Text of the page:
Health insurance renewal time is upon us, and whether you’re researching more cost-effective health plans or researching small business health benefits for the first time, a common question is, “How much does it cost to provide health insurance to employees?”
The cost of providing health insurance to employees depends on a few factors:
The insurance carrier
The type of plan you choose (ex: PPO, HMO, etc.)
The network of providers
Your contribution strategy
The demographics of your employees (your "employee census”)
If you’re still in research mode and not quite ready to get detailed quotes from a health insurance adviser or health benefits company, you can learn a lot about the cost of employee health insurance by understanding national averages and basic coverage concepts.
Here is a concise breakdown of the cost of providing health insurance to employees.
How Much Does Small Business Health Insurance Cost?
When an employer provides health insurance coverage to employees, the business purchases a plan (or plans) to cover all eligible employees and dependents. This type of coverage is commonly called a “group health insurance plan” or “employer-sponsored health insurance.”
In 2017, the average cost of insurance per employee for family coverage was $18,764 with workers on average paying $5,714 towards the cost of their coverage. In 2018 that number rose to $19,616, a 5% increase. In 2018, workers paid 18% of the cost for single employee and 29% for family coverage (source). Although numbers vary by company and provider, the average costs continue to rise.
How Much Does Insurance Cost for Employers?
$13,927 annually (71 percent of the premium) to cover a family
How Much Does Insurance Cost for Employees?
- $ 5,689 annually (29% of the premium) to cover a family
Employee costs are typically taken through a payroll deduction.
Additionally, premium costs with a group health insurance plan may change annually. In fact over 90 percent of employers are seeing rate increases at renewal time, with about a quarter seeing double-digit premium increases.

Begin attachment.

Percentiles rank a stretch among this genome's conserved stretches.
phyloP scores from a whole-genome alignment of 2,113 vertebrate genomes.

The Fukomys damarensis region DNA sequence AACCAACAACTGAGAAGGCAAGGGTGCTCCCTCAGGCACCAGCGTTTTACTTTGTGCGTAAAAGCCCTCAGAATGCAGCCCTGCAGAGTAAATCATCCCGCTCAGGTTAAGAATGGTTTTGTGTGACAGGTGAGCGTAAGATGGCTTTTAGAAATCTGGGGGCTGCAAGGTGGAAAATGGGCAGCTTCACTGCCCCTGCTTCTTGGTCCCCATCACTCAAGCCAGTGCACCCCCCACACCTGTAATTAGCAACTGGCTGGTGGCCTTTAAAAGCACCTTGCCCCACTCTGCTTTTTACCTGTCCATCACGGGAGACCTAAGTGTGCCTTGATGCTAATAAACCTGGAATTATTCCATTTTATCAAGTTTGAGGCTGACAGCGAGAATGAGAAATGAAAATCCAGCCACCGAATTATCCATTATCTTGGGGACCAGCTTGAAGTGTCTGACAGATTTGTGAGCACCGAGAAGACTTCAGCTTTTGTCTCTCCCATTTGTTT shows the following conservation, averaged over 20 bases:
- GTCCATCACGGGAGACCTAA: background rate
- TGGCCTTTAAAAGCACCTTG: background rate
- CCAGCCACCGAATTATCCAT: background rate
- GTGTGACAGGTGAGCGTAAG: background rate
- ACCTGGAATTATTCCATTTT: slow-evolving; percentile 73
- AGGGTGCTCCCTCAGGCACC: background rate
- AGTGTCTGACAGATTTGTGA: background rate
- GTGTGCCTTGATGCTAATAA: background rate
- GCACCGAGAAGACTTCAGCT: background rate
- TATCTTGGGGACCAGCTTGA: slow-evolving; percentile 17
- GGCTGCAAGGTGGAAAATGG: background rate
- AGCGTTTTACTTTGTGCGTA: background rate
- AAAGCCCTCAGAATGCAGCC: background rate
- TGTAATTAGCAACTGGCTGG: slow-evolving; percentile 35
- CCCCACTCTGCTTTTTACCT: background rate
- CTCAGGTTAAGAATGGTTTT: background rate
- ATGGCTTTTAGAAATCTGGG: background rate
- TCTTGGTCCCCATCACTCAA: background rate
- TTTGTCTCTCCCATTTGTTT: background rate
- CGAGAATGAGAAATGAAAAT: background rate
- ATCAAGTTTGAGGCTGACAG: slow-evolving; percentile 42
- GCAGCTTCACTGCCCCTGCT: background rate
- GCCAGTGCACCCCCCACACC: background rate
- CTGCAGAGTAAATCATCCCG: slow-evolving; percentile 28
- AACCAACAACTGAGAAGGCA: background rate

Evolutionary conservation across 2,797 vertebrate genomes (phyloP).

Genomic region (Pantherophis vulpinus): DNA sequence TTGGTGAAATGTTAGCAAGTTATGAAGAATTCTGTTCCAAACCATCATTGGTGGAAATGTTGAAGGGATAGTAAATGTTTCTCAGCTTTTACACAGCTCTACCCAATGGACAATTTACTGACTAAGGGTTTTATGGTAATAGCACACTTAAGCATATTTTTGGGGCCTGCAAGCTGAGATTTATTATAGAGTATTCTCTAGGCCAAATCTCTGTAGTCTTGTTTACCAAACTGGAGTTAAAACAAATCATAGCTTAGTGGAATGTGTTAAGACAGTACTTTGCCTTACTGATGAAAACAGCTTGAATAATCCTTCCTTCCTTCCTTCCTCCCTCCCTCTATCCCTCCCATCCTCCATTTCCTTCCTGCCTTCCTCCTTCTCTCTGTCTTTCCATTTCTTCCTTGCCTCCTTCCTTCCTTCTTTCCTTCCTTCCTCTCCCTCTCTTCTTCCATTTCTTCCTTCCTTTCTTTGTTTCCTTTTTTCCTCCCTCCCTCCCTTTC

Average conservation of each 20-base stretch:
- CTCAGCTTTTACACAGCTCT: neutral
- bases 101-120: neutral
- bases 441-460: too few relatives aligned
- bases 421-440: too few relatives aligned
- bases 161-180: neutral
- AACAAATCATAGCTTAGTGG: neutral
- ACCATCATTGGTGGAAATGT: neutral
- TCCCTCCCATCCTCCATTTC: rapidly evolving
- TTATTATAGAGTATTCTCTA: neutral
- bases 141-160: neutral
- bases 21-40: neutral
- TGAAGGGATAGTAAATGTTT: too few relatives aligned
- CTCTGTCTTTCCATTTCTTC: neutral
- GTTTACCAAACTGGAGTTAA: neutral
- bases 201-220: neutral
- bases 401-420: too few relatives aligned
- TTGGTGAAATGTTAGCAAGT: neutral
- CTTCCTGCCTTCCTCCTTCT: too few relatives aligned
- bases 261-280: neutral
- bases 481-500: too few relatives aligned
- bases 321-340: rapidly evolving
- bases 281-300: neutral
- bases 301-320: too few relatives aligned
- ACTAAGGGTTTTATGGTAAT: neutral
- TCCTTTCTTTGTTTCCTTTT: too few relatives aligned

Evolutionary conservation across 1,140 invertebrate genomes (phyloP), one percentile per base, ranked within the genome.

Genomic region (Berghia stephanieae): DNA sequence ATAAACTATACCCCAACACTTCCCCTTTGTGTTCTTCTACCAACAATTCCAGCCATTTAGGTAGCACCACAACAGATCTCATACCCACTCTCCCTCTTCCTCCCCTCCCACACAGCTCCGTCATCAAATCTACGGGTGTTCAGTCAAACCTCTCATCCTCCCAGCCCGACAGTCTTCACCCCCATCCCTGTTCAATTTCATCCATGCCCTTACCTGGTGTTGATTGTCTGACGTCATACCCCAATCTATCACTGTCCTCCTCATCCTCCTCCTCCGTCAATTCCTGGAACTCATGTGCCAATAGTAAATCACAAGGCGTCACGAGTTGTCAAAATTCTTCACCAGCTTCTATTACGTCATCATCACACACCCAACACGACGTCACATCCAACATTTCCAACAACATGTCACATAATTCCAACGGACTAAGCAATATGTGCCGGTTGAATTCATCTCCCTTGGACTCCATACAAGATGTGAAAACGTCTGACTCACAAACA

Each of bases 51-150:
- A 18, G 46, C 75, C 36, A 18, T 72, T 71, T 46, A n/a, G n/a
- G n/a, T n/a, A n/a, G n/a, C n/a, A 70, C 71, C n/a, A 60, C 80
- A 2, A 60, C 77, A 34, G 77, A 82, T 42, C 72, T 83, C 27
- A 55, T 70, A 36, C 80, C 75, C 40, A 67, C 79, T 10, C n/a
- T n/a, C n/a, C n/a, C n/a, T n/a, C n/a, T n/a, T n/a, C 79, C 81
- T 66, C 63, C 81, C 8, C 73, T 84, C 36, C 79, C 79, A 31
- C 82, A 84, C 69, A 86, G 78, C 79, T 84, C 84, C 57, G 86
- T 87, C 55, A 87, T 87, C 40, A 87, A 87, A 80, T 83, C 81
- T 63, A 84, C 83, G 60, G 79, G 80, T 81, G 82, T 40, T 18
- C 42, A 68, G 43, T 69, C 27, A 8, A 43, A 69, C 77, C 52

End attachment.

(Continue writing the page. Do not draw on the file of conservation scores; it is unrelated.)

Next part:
To minimize or reduce fluctuation in premium amounts, and to control the cost of benefits from year to year, one option is to change contribution strategies.
Controlling Costs with a Reimbursement Strategy
Instead of purchasing a group health insurance policy and paying premiums set by the insurance company, an alternative strategy is to define a contribution amount toward employees’ health insurance. With this type of reimbursement plan, the business:
Sets any contribution amount to employees’ health insurance costs
Allows employees to purchase a health insurance plan (either through a private exchange or the health insurance Marketplaces)
Reimburses employees for their premiums, up to their available balance amount
The cost of health benefits with a reimbursement strategy? Any amount the business can afford.
That being said, many businesses look at the cost of the individual health insurance policies the employees will be purchasing to help set the contribution amounts. In 2016, the cost of individual health insurance for a 40 year old on a Silver plan averaged $351.02 per month or $4,212.24 a year.
On average, the combined cost of providing group health insurance is $6,251 per year for single coverage (2015) or $17,545 per year for family coverage.
To offer more affordable health benefits, one solution is to adopt a defined contribution strategy where employees purchase individual health insurance and are reimbursed by their defined contribution allowance.
Do you have questions about how much it costs to provide health insurance to your small business employees? We’d be happy to answer. Leave a comment below.